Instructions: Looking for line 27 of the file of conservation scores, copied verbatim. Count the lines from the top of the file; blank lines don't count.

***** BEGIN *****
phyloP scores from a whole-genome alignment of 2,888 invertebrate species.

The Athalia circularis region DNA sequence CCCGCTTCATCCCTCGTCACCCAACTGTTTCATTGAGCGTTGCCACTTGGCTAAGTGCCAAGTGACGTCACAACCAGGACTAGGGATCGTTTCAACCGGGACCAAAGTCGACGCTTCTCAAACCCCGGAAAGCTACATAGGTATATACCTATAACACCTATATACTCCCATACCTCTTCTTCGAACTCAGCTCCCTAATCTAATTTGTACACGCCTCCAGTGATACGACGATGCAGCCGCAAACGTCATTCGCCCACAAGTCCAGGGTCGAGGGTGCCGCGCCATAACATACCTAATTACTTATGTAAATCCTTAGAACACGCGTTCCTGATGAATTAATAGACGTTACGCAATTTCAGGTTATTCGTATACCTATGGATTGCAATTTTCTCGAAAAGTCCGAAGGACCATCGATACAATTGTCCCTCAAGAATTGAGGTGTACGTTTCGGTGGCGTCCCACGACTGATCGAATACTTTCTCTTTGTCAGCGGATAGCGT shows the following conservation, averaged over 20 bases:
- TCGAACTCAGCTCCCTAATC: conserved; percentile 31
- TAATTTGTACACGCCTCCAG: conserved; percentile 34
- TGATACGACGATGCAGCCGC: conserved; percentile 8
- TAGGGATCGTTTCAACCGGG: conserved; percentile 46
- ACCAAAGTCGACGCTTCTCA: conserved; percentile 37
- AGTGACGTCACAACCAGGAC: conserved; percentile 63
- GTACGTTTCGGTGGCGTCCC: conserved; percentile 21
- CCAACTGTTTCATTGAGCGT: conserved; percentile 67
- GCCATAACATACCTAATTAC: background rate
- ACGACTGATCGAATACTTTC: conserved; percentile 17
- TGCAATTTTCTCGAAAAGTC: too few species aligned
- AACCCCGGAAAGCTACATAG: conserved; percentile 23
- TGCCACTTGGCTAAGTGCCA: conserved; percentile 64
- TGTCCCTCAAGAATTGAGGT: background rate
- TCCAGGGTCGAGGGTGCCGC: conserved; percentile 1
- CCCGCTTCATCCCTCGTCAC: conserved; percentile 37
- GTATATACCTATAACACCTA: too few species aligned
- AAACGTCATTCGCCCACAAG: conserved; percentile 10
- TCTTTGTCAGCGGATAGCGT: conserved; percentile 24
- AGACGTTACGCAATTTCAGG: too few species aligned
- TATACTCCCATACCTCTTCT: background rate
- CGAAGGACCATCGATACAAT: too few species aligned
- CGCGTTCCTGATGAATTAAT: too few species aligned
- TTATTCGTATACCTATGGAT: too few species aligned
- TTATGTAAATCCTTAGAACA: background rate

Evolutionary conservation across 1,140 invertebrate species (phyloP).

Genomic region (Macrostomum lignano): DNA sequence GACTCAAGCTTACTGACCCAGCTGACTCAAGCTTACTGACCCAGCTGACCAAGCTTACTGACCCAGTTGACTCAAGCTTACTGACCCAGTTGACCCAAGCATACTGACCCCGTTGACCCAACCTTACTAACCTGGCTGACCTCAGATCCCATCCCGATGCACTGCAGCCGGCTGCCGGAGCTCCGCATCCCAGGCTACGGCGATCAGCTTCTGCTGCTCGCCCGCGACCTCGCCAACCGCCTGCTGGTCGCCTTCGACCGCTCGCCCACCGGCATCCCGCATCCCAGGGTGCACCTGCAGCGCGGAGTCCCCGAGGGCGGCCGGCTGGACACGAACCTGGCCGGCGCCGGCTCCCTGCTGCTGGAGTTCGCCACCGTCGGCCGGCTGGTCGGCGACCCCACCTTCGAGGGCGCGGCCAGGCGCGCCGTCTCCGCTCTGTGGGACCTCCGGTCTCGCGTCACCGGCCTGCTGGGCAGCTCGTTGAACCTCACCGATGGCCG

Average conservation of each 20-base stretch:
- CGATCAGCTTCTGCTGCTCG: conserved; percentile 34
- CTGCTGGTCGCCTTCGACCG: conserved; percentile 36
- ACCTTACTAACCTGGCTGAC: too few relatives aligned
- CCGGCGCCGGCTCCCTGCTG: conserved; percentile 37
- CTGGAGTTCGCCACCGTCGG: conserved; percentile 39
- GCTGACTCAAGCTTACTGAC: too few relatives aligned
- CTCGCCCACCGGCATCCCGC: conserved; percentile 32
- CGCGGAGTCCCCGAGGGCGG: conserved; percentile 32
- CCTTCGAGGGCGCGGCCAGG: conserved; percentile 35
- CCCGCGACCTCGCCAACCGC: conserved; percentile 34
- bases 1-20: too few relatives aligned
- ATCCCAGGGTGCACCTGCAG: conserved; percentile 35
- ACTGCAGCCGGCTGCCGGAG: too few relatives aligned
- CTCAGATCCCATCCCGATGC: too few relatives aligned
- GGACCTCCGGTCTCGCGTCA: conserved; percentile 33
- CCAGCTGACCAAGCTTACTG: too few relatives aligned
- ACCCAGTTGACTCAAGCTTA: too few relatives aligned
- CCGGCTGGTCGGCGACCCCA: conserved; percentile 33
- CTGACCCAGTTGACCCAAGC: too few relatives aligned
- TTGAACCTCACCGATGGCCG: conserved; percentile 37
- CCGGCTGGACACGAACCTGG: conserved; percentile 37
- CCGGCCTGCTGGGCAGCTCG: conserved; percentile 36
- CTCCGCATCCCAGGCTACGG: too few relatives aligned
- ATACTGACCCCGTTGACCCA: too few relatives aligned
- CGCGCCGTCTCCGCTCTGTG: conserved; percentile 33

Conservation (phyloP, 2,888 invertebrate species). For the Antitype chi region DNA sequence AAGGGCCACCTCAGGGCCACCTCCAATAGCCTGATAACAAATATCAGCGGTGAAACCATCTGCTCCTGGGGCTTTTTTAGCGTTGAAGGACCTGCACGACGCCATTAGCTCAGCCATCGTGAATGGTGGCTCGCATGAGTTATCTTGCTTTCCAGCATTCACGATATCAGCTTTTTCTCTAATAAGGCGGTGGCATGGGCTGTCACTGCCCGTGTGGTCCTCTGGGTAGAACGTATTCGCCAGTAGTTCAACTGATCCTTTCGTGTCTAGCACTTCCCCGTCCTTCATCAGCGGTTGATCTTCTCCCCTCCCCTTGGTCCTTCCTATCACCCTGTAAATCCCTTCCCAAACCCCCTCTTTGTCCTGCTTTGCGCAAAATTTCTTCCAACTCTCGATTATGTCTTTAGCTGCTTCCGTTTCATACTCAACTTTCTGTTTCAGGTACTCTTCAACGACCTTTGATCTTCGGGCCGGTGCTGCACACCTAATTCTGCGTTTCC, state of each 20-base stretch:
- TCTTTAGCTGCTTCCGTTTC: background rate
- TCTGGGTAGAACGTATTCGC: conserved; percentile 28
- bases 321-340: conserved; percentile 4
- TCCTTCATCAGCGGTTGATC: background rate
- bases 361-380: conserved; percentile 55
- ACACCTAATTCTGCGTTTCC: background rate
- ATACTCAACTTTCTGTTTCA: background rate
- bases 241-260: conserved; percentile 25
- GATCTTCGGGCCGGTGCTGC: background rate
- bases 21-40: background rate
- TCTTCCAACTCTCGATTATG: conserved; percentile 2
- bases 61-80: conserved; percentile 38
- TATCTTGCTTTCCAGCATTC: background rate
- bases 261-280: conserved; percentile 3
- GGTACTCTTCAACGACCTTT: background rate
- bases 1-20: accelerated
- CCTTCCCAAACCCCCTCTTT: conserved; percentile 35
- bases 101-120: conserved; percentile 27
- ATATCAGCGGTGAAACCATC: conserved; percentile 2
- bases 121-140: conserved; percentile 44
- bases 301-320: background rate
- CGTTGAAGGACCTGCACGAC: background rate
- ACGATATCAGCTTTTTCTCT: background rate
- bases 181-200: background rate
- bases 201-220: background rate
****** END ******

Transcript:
- TTATGTAAATCCTTAGAACA: background rate